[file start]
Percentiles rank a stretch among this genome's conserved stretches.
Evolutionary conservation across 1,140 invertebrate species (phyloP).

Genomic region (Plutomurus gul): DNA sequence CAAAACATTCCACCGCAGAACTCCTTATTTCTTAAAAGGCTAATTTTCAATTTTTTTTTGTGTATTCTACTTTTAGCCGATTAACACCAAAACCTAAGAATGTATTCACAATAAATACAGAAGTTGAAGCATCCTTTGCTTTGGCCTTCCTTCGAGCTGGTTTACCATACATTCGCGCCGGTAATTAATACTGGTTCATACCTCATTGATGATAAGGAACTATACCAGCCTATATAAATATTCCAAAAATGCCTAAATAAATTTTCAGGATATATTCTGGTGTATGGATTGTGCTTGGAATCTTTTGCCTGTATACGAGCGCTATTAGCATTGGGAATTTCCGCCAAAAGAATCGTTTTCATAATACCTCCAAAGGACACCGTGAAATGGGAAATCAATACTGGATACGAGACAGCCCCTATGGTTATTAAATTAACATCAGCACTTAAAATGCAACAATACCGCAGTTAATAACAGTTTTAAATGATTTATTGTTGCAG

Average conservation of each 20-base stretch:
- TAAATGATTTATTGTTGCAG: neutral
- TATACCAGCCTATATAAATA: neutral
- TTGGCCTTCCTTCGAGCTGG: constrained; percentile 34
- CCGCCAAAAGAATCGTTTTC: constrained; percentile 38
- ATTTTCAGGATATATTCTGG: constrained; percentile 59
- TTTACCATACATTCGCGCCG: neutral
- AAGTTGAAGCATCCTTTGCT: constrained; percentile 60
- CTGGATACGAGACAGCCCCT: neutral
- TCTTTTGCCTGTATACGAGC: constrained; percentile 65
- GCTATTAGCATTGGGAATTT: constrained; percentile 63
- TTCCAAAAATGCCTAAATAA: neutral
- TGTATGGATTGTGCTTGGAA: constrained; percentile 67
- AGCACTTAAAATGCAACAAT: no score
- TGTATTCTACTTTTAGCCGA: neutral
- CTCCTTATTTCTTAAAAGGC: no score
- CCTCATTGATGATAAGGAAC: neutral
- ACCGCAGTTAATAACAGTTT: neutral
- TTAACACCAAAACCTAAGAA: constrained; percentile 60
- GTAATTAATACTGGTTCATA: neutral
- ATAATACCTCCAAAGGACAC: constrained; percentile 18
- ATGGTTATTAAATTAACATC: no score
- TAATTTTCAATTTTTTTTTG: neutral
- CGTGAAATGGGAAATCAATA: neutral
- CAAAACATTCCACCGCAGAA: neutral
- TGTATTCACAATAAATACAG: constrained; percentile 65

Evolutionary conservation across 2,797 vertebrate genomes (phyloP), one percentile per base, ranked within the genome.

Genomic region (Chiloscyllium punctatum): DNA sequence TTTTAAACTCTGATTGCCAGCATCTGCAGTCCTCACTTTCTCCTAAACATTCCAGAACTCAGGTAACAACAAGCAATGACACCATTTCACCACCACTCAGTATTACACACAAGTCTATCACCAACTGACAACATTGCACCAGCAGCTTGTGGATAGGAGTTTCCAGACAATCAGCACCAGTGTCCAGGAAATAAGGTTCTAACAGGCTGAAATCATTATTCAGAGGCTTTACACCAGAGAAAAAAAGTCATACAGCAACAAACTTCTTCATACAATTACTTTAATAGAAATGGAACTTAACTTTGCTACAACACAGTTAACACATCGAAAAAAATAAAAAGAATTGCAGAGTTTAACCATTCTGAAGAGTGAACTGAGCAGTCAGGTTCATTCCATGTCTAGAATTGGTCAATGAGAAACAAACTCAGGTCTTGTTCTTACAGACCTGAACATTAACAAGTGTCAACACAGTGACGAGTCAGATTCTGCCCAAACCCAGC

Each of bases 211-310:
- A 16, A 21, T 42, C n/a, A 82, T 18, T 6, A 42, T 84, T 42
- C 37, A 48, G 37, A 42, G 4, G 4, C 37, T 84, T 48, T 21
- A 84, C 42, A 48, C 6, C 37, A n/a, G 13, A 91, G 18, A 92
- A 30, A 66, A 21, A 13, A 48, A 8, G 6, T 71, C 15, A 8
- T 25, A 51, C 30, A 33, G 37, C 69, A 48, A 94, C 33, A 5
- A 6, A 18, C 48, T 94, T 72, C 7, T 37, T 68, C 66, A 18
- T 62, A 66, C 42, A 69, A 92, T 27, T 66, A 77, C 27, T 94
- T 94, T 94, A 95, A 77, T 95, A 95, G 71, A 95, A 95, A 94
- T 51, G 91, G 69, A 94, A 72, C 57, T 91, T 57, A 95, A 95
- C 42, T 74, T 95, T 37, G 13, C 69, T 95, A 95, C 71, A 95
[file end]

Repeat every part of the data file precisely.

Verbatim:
Percentiles rank a stretch among this genome's conserved stretches.
Evolutionary conservation across 1,140 invertebrate species (phyloP).

Genomic region (Plutomurus gul): DNA sequence CAAAACATTCCACCGCAGAACTCCTTATTTCTTAAAAGGCTAATTTTCAATTTTTTTTTGTGTATTCTACTTTTAGCCGATTAACACCAAAACCTAAGAATGTATTCACAATAAATACAGAAGTTGAAGCATCCTTTGCTTTGGCCTTCCTTCGAGCTGGTTTACCATACATTCGCGCCGGTAATTAATACTGGTTCATACCTCATTGATGATAAGGAACTATACCAGCCTATATAAATATTCCAAAAATGCCTAAATAAATTTTCAGGATATATTCTGGTGTATGGATTGTGCTTGGAATCTTTTGCCTGTATACGAGCGCTATTAGCATTGGGAATTTCCGCCAAAAGAATCGTTTTCATAATACCTCCAAAGGACACCGTGAAATGGGAAATCAATACTGGATACGAGACAGCCCCTATGGTTATTAAATTAACATCAGCACTTAAAATGCAACAATACCGCAGTTAATAACAGTTTTAAATGATTTATTGTTGCAG

Average conservation of each 20-base stretch:
- TAAATGATTTATTGTTGCAG: neutral
- TATACCAGCCTATATAAATA: neutral
- TTGGCCTTCCTTCGAGCTGG: constrained; percentile 34
- CCGCCAAAAGAATCGTTTTC: constrained; percentile 38
- ATTTTCAGGATATATTCTGG: constrained; percentile 59
- TTTACCATACATTCGCGCCG: neutral
- AAGTTGAAGCATCCTTTGCT: constrained; percentile 60
- CTGGATACGAGACAGCCCCT: neutral
- TCTTTTGCCTGTATACGAGC: constrained; percentile 65
- GCTATTAGCATTGGGAATTT: constrained; percentile 63
- TTCCAAAAATGCCTAAATAA: neutral
- TGTATGGATTGTGCTTGGAA: constrained; percentile 67
- AGCACTTAAAATGCAACAAT: no score
- TGTATTCTACTTTTAGCCGA: neutral
- CTCCTTATTTCTTAAAAGGC: no score
- CCTCATTGATGATAAGGAAC: neutral
- ACCGCAGTTAATAACAGTTT: neutral
- TTAACACCAAAACCTAAGAA: constrained; percentile 60
- GTAATTAATACTGGTTCATA: neutral
- ATAATACCTCCAAAGGACAC: constrained; percentile 18
- ATGGTTATTAAATTAACATC: no score
- TAATTTTCAATTTTTTTTTG: neutral
- CGTGAAATGGGAAATCAATA: neutral
- CAAAACATTCCACCGCAGAA: neutral
- TGTATTCACAATAAATACAG: constrained; percentile 65

Evolutionary conservation across 2,797 vertebrate genomes (phyloP), one percentile per base, ranked within the genome.

Genomic region (Chiloscyllium punctatum): DNA sequence TTTTAAACTCTGATTGCCAGCATCTGCAGTCCTCACTTTCTCCTAAACATTCCAGAACTCAGGTAACAACAAGCAATGACACCATTTCACCACCACTCAGTATTACACACAAGTCTATCACCAACTGACAACATTGCACCAGCAGCTTGTGGATAGGAGTTTCCAGACAATCAGCACCAGTGTCCAGGAAATAAGGTTCTAACAGGCTGAAATCATTATTCAGAGGCTTTACACCAGAGAAAAAAAGTCATACAGCAACAAACTTCTTCATACAATTACTTTAATAGAAATGGAACTTAACTTTGCTACAACACAGTTAACACATCGAAAAAAATAAAAAGAATTGCAGAGTTTAACCATTCTGAAGAGTGAACTGAGCAGTCAGGTTCATTCCATGTCTAGAATTGGTCAATGAGAAACAAACTCAGGTCTTGTTCTTACAGACCTGAACATTAACAAGTGTCAACACAGTGACGAGTCAGATTCTGCCCAAACCCAGC

Each of bases 211-310:
- A 16, A 21, T 42, C n/a, A 82, T 18, T 6, A 42, T 84, T 42
- C 37, A 48, G 37, A 42, G 4, G 4, C 37, T 84, T 48, T 21
- A 84, C 42, A 48, C 6, C 37, A n/a, G 13, A 91, G 18, A 92
- A 30, A 66, A 21, A 13, A 48, A 8, G 6, T 71, C 15, A 8
- T 25, A 51, C 30, A 33, G 37, C 69, A 48, A 94, C 33, A 5
- A 6, A 18, C 48, T 94, T 72, C 7, T 37, T 68, C 66, A 18
- T 62, A 66, C 42, A 69, A 92, T 27, T 66, A 77, C 27, T 94
- T 94, T 94, A 95, A 77, T 95, A 95, G 71, A 95, A 95, A 94
- T 51, G 91, G 69, A 94, A 72, C 57, T 91, T 57, A 95, A 95
- C 42, T 74, T 95, T 37, G 13, C 69, T 95, A 95, C 71, A 95